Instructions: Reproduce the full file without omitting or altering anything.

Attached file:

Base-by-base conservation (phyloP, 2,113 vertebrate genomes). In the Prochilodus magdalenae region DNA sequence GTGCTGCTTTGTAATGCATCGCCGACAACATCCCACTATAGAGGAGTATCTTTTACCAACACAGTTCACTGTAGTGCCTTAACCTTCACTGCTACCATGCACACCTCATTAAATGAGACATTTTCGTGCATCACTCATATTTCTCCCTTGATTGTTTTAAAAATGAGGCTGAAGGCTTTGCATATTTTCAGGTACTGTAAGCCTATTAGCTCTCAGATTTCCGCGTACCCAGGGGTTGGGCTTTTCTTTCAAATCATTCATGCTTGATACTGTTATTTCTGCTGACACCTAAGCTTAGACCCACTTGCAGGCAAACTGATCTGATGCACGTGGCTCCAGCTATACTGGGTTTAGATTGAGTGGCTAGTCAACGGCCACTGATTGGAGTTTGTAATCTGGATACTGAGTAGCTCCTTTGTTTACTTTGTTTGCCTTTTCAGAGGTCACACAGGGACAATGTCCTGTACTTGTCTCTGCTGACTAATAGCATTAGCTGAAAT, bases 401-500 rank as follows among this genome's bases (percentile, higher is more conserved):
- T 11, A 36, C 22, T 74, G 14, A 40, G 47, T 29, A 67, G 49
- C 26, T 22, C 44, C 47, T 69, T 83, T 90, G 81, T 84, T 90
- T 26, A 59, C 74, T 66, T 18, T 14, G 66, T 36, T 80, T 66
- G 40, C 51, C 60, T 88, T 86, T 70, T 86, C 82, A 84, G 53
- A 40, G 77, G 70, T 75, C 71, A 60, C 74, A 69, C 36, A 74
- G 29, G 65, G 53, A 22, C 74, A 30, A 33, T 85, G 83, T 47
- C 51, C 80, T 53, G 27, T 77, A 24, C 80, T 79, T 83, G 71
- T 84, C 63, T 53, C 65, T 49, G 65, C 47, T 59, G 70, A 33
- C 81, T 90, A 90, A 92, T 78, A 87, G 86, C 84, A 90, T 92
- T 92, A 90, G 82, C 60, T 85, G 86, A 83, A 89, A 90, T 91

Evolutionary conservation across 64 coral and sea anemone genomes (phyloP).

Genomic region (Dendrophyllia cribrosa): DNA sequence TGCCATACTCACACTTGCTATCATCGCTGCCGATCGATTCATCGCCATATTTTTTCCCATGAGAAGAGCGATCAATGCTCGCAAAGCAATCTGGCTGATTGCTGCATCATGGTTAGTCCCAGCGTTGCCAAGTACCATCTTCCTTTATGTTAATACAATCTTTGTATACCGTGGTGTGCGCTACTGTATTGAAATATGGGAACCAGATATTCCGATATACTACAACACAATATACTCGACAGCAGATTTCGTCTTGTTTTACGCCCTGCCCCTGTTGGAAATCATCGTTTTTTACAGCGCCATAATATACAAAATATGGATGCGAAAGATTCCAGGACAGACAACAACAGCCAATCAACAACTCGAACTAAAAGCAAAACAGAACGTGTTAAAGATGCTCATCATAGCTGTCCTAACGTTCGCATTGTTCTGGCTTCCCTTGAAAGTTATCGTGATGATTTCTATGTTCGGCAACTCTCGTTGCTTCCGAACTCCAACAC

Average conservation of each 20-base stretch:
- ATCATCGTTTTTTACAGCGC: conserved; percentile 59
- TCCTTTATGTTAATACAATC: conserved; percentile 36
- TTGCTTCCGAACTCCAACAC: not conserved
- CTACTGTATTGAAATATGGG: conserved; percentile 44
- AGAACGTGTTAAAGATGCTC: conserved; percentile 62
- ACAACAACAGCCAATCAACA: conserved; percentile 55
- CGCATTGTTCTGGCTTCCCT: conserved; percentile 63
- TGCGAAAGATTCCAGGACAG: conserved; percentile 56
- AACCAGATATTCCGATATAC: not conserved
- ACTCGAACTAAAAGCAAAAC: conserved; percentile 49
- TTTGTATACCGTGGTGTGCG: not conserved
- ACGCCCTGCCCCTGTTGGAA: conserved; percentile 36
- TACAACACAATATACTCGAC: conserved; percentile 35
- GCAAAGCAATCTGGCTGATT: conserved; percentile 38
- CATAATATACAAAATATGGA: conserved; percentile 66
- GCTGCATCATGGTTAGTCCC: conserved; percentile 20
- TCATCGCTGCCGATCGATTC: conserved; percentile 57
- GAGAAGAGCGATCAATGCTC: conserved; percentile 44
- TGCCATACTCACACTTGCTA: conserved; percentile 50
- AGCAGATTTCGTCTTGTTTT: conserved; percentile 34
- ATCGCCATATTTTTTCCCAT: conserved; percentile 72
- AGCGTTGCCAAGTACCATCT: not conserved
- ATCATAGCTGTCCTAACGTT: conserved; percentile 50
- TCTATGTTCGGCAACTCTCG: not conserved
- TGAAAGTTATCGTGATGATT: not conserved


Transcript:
Base-by-base conservation (phyloP, 2,113 vertebrate genomes). In the Prochilodus magdalenae region DNA sequence GTGCTGCTTTGTAATGCATCGCCGACAACATCCCACTATAGAGGAGTATCTTTTACCAACACAGTTCACTGTAGTGCCTTAACCTTCACTGCTACCATGCACACCTCATTAAATGAGACATTTTCGTGCATCACTCATATTTCTCCCTTGATTGTTTTAAAAATGAGGCTGAAGGCTTTGCATATTTTCAGGTACTGTAAGCCTATTAGCTCTCAGATTTCCGCGTACCCAGGGGTTGGGCTTTTCTTTCAAATCATTCATGCTTGATACTGTTATTTCTGCTGACACCTAAGCTTAGACCCACTTGCAGGCAAACTGATCTGATGCACGTGGCTCCAGCTATACTGGGTTTAGATTGAGTGGCTAGTCAACGGCCACTGATTGGAGTTTGTAATCTGGATACTGAGTAGCTCCTTTGTTTACTTTGTTTGCCTTTTCAGAGGTCACACAGGGACAATGTCCTGTACTTGTCTCTGCTGACTAATAGCATTAGCTGAAAT, bases 401-500 rank as follows among this genome's bases (percentile, higher is more conserved):
- T 11, A 36, C 22, T 74, G 14, A 40, G 47, T 29, A 67, G 49
- C 26, T 22, C 44, C 47, T 69, T 83, T 90, G 81, T 84, T 90
- T 26, A 59, C 74, T 66, T 18, T 14, G 66, T 36, T 80, T 66
- G 40, C 51, C 60, T 88, T 86, T 70, T 86, C 82, A 84, G 53
- A 40, G 77, G 70, T 75, C 71, A 60, C 74, A 69, C 36, A 74
- G 29, G 65, G 53, A 22, C 74, A 30, A 33, T 85, G 83, T 47
- C 51, C 80, T 53, G 27, T 77, A 24, C 80, T 79, T 83, G 71
- T 84, C 63, T 53, C 65, T 49, G 65, C 47, T 59, G 70, A 33
- C 81, T 90, A 90, A 92, T 78, A 87, G 86, C 84, A 90, T 92
- T 92, A 90, G 82, C 60, T 85, G 86, A 83, A 89, A 90, T 91

Evolutionary conservation across 64 coral and sea anemone genomes (phyloP).

Genomic region (Dendrophyllia cribrosa): DNA sequence TGCCATACTCACACTTGCTATCATCGCTGCCGATCGATTCATCGCCATATTTTTTCCCATGAGAAGAGCGATCAATGCTCGCAAAGCAATCTGGCTGATTGCTGCATCATGGTTAGTCCCAGCGTTGCCAAGTACCATCTTCCTTTATGTTAATACAATCTTTGTATACCGTGGTGTGCGCTACTGTATTGAAATATGGGAACCAGATATTCCGATATACTACAACACAATATACTCGACAGCAGATTTCGTCTTGTTTTACGCCCTGCCCCTGTTGGAAATCATCGTTTTTTACAGCGCCATAATATACAAAATATGGATGCGAAAGATTCCAGGACAGACAACAACAGCCAATCAACAACTCGAACTAAAAGCAAAACAGAACGTGTTAAAGATGCTCATCATAGCTGTCCTAACGTTCGCATTGTTCTGGCTTCCCTTGAAAGTTATCGTGATGATTTCTATGTTCGGCAACTCTCGTTGCTTCCGAACTCCAACAC

Average conservation of each 20-base stretch:
- ATCATCGTTTTTTACAGCGC: conserved; percentile 59
- TCCTTTATGTTAATACAATC: conserved; percentile 36
- TTGCTTCCGAACTCCAACAC: not conserved
- CTACTGTATTGAAATATGGG: conserved; percentile 44
- AGAACGTGTTAAAGATGCTC: conserved; percentile 62
- ACAACAACAGCCAATCAACA: conserved; percentile 55
- CGCATTGTTCTGGCTTCCCT: conserved; percentile 63
- TGCGAAAGATTCCAGGACAG: conserved; percentile 56
- AACCAGATATTCCGATATAC: not conserved
- ACTCGAACTAAAAGCAAAAC: conserved; percentile 49
- TTTGTATACCGTGGTGTGCG: not conserved
- ACGCCCTGCCCCTGTTGGAA: conserved; percentile 36
- TACAACACAATATACTCGAC: conserved; percentile 35
- GCAAAGCAATCTGGCTGATT: conserved; percentile 38
- CATAATATACAAAATATGGA: conserved; percentile 66
- GCTGCATCATGGTTAGTCCC: conserved; percentile 20
- TCATCGCTGCCGATCGATTC: conserved; percentile 57
- GAGAAGAGCGATCAATGCTC: conserved; percentile 44
- TGCCATACTCACACTTGCTA: conserved; percentile 50
- AGCAGATTTCGTCTTGTTTT: conserved; percentile 34
- ATCGCCATATTTTTTCCCAT: conserved; percentile 72
- AGCGTTGCCAAGTACCATCT: not conserved
- ATCATAGCTGTCCTAACGTT: conserved; percentile 50
- TCTATGTTCGGCAACTCTCG: not conserved
- TGAAAGTTATCGTGATGATT: not conserved